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Animal Physiotherapy

Authors: Charlotte Brogden, Vet’s Kitchen Resident Veterinary Nurse and Artaine Harte, Gloucestershire-based qualified Physiotherapist for animals, SRN Dip A Phy.

 

What is Physiotherapy?

Physiotherapy is a science-based complementary therapy which can be performed with both humans and animals. Physiotherapy, or Physio, encompasses a range of techniques under its umbrella, from education and advice, to giving specified movements and exercises, to manual pain-relieving therapies. For pets, physio is mostly used to provide enhancement of physical activity in working dogs and horses and ease any musculoskeletal pains, as a result of high energy activity. It is also used as a rehabilitation technique for animals having undergone intensive surgery, or sustained an injury, as well as helping to improve the quality of life in our more senior pets who are suffering with stiffness, arthritis or chronic neurological conditions.

What conditions can be aided by Animal Physiotherapy?

Many conditions can be helped with animal physiotherapy. These include: 

  • Soft tissue injuries
  • Rehabilitation post orthopaedic procedures
  • Muscle strain and spasms
  • Improve range of movement
  • Movement post wounds/ bandages and splints
  • Assisting wound repair
  • Rehabilitation for neurological conditions
  • Improving performance and preventing injury in working dogs, including warm up and cool down. 

Some types of physio are used within veterinary hospitals as well, for pets who are hospitalised for long periods of time and are not able to get up and move about easily for themselves. Physio for these pets helps to maintain their muscle mass and avoids pressure sores and stiffness.

What different strategies are there to provide Physio for pets?

Physio for pets can be provided in lots of different ways and through a range of techniques. Some of these include:

Manual Therapy

This is a manipulative therapy, or a physical treatment, used by physiotherapists to treat soft tissue pain and disability; it includes kneading and the manipulation of muscles, joint mobilization and joint manipulation. Examples of manual therapy can include massage, muscle pain release, acupressure or joint mobilisations.
 

Ice Therapy/Cold Packs

This therapy can be provided in the form of ice massage, ice packs or cold water. Ice therapy helps to reduce inflammation and swelling, as well as providing pain relief by working on specific sensory nerves.

Passive Movement

Passive movement is provided to extend the movement in specific joints, muscles and tendons, and is done by gently isolating the movement of each area. This technique is a manual technique provided by a human gently manipulating the animal’s limbs.

Active Movement

Active movement is when a physiotherapist guides the animals to make specified movements of their own accord. This can include making an obstacle course where the animals has to walk up and down surfaces, pick their feet up to step over things or bend and turn in a certain fashion.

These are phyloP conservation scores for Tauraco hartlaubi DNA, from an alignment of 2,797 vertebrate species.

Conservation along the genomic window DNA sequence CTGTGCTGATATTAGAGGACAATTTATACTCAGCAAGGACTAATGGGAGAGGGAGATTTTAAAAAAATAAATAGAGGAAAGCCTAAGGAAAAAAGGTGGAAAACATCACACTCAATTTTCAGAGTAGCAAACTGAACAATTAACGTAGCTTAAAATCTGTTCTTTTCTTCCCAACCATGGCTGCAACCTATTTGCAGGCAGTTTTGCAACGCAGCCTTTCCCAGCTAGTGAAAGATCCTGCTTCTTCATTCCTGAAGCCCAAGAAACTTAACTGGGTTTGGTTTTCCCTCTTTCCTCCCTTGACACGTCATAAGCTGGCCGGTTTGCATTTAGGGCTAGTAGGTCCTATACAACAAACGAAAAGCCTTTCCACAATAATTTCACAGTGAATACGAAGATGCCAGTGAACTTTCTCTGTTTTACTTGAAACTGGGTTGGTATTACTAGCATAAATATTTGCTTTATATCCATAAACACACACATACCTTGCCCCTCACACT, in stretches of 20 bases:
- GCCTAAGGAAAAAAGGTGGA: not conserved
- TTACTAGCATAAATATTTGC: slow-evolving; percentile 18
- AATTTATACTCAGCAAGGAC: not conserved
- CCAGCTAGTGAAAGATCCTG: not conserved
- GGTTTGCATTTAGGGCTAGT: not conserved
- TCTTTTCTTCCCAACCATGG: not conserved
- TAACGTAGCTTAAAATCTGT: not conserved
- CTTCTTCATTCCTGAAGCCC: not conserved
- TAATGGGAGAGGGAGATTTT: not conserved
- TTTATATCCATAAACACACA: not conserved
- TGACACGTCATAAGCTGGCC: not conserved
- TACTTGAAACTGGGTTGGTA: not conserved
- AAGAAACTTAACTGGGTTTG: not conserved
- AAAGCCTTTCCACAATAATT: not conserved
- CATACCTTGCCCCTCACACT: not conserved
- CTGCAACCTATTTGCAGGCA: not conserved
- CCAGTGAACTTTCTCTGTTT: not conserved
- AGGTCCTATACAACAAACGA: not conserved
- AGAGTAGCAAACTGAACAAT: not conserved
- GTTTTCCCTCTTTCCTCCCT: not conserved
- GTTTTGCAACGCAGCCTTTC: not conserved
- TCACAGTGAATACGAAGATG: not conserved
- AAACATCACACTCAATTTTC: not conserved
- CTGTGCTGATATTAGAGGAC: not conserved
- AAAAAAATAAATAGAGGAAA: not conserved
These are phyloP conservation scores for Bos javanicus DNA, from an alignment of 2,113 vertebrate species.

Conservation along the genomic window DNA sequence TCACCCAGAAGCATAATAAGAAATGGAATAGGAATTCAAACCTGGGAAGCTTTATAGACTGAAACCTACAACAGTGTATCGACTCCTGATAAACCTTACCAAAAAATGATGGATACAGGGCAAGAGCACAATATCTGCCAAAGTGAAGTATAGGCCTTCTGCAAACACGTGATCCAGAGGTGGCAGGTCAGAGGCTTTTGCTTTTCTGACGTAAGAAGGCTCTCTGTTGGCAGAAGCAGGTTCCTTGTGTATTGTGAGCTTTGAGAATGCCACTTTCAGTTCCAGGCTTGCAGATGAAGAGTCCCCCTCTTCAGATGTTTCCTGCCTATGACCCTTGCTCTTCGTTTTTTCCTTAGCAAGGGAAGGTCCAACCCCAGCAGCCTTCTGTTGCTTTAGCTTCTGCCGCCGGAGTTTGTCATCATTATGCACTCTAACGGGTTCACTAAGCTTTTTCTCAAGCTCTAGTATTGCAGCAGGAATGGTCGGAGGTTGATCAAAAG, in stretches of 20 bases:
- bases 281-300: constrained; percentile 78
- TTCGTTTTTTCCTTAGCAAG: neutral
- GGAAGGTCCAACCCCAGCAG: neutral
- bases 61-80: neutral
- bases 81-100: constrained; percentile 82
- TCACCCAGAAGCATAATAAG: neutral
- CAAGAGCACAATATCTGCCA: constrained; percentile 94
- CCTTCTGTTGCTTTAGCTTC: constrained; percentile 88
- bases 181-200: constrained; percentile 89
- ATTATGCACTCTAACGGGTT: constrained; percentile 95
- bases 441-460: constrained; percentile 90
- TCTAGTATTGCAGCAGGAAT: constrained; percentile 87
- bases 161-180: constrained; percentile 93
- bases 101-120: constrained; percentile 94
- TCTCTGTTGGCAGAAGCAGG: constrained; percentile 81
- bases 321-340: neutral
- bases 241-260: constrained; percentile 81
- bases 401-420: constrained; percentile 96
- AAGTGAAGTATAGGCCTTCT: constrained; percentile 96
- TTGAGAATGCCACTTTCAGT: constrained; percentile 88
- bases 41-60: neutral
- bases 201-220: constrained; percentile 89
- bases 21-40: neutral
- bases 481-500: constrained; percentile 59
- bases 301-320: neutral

Laser Therapy

There are lots of different labels of ‘laser therapy’, including low level laser, cold laser or phototherapy. Most laser therapy involves using ultraviolet light directly on the skin, which will cause changes to the cells beneath the skin. This technique aims to provide pain relief, reduce inflammation, accelerate wound healing, promote tissue regeneration and restore normal cellular function as well as reducing the risk of scarring where wounds are involved.

Ultrasound Therapy

This is a treatment modality and is used to help treat inflammation, painful conditions, scar tissues, muscle spasms and to promote tissue healing. While ultrasound therapy is not effective for all chronic pain conditions, it can help to reduce osteoarthritis pain.

Pulsed Electromagnetic Fields

(PEMF) is a form of magnetic therapy using electromagnetic fields generated by copper coils. It targets the body at a cellular level, helping with a variety of disorders, diseases, conditions and injuries including bone fractures, reducing swelling and pain, promoting blood circulation, and stimulating the immune system. As some pets are more compliant than others, your physiotherapist will generally know certain tricks or techniques to encourage your pet to participate and get them to do certain movements, sometimes helped by including rewards of toys and treats.

Who can provide Physiotherapy to Animals? 

Veterinary surgeons and Veterinary nurses are taught very basic physio techniques as part of their training, mainly to help promote movement to animal’s limbs after orthopaedic operations, or patients who are recumbent for prolonged periods of time. Animals who are being treated for an injury, pain, or following a complicated procedure, are often referred to a specialised animal physio for treatment. Animal physiotherapists should be registered with the International Association of Animal Therapists or the Register of Animal Musculoskeletal Practitioners. With correct instruction and guidance, animal owners can be taught to give basic physio as well, usually as a part of a rehabilitation program.

Does my pet need Physiotherapy? 

Physiotherapy is usually something discussed with your local veterinary surgeon in relation to a recent or impending operation, long term or acute injury or pain. If your vet feels physiotherapy is an appropriate route for your dog, they will usually refer you to a physiotherapist.  If you feel as though your pet could benefit from physio, ensure that this is discussed with your vet

How much should you give to your dog?

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